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Luxury sector poised to invest in metaverse opportunities

Even luxury goods may not be immune to macroeconomic woes in 2023, but the prospects for longer-term investment and innovation remain bright, says Piral Dadhania, Director, RBC Capital Markets.

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By Piral Dadhania
Published January 17, 2023 | 2 min watch
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Key Points

  • The luxury goods sector in North America remains robust, but continuing slowdown may hit margins and restrict price increase potential for 2023.
  • Further ahead, however, the industry is poised to invest heavily in new forms of product personalization, such as NFTs.
  • The broader demographic base for sporting goods makes this sector more vulnerable to a decline in consumer spend.
  • Aspirational customers will be more deeply affected by near-term economic pressures, but expansion of the resale market in luxury goods will encourage their participation.

Robust 2022, uncertain 2023

Short-term slowdown is affecting asset prices and investment decisions in the luxury market, as in other sectors. However, fundamental opportunities are likely to present in the medium to longer term.

Revenue momentum has remained healthy despite the economic headwinds, with little deceleration in North America. China’s position has been affected by lockdowns under the Zero Covid policy, though with the prospect of loosening as 2022 closes.

Looking to 2023, a potential concern for the luxury sector is the timing and magnitude of the inevitable deceleration in revenue growth, which is arguably now reflected in valuation levels. It remains to be seen how far margins and annualized price increases can be sustained in this context.

Real and virtual engagement

Further ahead, though, the industry is primed for continued capital investment, with billions of dollars earmarked towards accelerating change. Companies and consumers are resetting their priorities – creating opportunities and challenges across the real and virtual world.

Investments in the metaverse, for example, will reset the rules of how, when and where companies can interact with their customers. Consumers are also buying into more personalization, purpose and transparency than ever before.

Many luxury brands offer buyers the option of customization across a range of options, but for now these are consumer-initiated. A more proactive and anticipatory element will typify the shopping experience in future. For example, an online customer interface could reflect historical buying patterns, adapted to seasonal shifts in the customer’s region, and augmented by a virtual styling assistant for high-value customers.

Non-fungible tokens (NFTs) also offer huge potential. In the future, consumers will use NFTs for status and self-expression in virtual ecosystems – for instance, buying one-of-a-kind, personalized luxury sneakers and owning the digital twin online. The NFT would provide proof of ownership and authenticity, enable transactions, and become the pillar of closer relationships between brands and customers.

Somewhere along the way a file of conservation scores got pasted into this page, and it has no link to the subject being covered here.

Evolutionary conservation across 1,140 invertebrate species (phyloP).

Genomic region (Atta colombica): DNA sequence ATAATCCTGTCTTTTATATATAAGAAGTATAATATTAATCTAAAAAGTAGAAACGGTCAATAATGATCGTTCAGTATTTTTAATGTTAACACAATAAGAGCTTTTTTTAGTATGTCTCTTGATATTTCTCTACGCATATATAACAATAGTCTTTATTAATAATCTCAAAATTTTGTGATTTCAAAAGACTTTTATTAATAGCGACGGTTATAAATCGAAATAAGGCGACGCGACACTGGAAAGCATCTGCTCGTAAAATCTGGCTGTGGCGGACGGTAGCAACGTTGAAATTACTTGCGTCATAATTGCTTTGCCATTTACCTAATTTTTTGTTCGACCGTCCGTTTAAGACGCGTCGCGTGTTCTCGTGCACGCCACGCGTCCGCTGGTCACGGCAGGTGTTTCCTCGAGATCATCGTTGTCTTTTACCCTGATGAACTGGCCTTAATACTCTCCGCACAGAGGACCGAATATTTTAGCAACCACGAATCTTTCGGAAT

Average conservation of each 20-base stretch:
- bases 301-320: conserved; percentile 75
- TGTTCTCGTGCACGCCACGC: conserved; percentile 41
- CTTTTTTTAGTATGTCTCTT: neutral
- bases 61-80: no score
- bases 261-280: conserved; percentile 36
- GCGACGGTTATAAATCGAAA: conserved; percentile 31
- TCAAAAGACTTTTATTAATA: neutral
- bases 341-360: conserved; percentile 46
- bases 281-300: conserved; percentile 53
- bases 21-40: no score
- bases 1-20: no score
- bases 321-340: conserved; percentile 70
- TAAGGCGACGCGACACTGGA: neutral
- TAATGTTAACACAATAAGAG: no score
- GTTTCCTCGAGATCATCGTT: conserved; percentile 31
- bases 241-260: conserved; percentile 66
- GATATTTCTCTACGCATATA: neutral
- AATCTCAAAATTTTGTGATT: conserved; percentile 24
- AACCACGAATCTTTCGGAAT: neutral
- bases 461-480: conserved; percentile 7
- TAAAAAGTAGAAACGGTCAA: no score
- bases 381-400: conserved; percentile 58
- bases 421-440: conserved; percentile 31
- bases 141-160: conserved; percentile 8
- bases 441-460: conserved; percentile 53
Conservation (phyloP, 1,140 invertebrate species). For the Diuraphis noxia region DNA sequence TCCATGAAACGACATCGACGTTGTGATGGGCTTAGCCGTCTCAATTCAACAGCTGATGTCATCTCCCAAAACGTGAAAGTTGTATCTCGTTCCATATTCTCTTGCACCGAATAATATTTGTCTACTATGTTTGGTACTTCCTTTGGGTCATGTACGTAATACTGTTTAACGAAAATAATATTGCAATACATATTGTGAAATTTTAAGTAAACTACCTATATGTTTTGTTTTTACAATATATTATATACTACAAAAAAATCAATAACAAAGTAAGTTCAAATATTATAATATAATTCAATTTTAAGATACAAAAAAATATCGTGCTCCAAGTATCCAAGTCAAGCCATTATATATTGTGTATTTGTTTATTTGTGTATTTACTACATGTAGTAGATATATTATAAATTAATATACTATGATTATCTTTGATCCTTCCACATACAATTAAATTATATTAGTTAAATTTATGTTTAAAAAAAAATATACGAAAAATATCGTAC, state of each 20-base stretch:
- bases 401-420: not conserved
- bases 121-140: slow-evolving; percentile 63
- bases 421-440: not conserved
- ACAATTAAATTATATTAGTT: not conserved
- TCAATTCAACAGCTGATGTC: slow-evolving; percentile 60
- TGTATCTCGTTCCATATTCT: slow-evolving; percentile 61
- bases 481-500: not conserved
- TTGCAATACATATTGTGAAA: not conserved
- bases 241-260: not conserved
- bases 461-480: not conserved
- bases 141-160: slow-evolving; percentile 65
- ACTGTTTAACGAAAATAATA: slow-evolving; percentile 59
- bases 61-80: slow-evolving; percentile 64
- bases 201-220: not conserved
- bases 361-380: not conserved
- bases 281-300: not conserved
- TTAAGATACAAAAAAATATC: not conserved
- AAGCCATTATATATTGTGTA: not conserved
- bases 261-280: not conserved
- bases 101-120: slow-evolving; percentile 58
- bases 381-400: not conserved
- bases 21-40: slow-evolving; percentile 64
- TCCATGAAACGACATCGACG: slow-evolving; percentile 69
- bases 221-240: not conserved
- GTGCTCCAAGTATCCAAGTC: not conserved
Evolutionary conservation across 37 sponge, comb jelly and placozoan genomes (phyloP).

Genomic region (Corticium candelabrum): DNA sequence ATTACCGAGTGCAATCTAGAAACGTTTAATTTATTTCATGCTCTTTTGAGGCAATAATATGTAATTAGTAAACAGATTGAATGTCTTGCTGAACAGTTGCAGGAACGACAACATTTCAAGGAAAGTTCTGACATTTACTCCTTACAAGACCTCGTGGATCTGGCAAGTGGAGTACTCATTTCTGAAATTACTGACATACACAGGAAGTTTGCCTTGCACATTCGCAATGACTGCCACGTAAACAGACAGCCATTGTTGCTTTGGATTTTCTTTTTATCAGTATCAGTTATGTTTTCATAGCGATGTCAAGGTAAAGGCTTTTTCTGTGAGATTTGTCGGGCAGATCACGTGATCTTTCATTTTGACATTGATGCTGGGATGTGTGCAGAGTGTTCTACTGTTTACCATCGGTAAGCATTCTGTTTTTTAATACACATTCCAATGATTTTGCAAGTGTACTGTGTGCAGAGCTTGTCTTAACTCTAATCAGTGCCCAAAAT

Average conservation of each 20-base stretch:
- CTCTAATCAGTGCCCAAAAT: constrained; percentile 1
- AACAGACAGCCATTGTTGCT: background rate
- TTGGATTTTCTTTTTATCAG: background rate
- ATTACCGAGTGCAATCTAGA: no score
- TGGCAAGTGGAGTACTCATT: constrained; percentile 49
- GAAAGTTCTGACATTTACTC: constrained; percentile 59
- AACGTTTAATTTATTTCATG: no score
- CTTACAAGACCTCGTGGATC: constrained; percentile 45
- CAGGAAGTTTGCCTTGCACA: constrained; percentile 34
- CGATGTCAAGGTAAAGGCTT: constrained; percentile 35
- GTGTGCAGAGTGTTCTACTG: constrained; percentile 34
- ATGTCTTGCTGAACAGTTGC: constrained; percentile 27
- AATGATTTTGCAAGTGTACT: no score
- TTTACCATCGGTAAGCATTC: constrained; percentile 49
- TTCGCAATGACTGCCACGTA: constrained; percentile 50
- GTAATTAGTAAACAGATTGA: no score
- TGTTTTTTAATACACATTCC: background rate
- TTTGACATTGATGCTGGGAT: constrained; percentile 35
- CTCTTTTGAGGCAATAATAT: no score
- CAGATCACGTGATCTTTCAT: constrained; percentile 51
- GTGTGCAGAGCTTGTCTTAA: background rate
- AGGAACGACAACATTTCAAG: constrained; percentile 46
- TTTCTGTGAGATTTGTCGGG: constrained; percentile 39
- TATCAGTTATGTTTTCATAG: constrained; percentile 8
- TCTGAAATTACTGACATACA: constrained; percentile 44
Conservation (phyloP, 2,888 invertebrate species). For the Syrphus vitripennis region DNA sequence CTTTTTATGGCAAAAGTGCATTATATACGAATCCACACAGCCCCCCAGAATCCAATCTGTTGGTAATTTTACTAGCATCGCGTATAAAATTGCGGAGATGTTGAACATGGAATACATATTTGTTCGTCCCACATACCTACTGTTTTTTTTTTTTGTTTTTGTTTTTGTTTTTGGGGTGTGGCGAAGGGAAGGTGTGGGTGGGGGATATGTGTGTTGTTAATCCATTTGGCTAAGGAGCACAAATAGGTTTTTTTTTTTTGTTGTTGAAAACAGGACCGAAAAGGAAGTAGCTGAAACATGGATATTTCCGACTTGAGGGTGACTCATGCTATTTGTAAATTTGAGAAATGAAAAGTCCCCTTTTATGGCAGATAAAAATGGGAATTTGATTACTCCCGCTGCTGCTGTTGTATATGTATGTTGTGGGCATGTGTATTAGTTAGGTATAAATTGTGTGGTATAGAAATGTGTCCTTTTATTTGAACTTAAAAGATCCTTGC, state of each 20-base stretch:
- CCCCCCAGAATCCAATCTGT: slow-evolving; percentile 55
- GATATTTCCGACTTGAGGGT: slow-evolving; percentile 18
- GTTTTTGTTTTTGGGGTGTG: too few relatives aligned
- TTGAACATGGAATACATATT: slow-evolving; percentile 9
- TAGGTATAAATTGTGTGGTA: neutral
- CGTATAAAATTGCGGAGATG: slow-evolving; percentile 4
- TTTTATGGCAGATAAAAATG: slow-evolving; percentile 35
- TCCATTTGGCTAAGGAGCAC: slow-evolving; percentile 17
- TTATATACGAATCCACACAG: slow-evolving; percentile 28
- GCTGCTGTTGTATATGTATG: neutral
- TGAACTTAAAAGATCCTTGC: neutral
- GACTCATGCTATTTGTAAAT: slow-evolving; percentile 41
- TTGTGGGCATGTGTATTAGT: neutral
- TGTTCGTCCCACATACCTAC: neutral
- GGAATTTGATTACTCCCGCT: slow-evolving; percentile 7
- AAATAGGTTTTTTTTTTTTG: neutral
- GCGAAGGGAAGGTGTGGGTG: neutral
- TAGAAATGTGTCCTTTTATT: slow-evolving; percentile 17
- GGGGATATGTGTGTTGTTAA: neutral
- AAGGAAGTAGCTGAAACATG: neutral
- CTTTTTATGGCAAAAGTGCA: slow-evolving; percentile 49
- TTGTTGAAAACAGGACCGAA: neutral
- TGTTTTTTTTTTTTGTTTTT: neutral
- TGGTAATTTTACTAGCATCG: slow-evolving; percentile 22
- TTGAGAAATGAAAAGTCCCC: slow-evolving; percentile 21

Slowdown hits sports goods

Sporting goods sales have benefited from improving product supply and World Cup sales. However, the sector will need a clean-up of China inventory, resumption of more normalized marketing strategies and rebuild of credibility of western sporting goods brands.

To some extent, we also believe the market is adjusting expectations towards a lower growth outlook for China, and a lower level of sustainable margin compared to the pre-Covid 19 peak.

Given the wide demographic appeal of the sector, the broad slowdown in consumer spending will hit sentiment for sporting goods. Price elasticity is also a potential concern against a backdrop of declining disposable income.

Resale: luxury’s next frontier?

Aspirational customers, who make up a high proportion of luxury demand, are more likely to be affected by the current cost of living squeeze, and could be the segment of luxury demand that slows first.

Looking ahead, we expect the next frontier for luxury brands to be the resale market. From the demand side, this will be partly driven by aspirational consumers who want to participate in luxury brands, and consumers’ changing perception of luxury goods as an investment.

The growing desire of consumers to recycle and reduce waste is another key factor. A secondary market would offer brand owners the opportunity to bring product circularity into their business models, and further embed sustainability as an end goal.

While the jury is still out on whether resale is a net positive or negative for brand owners, we believe it could make up at least 20% of luxury demand within ten years – with knock-on implications for future revenue growth, new customer recruitment and product control.

This trend, and others with huge potential to disrupt and transform industry and society, are explored in detail in RBC Imagine’s Preparing for Hyperdrive: Themes that will define our new future.

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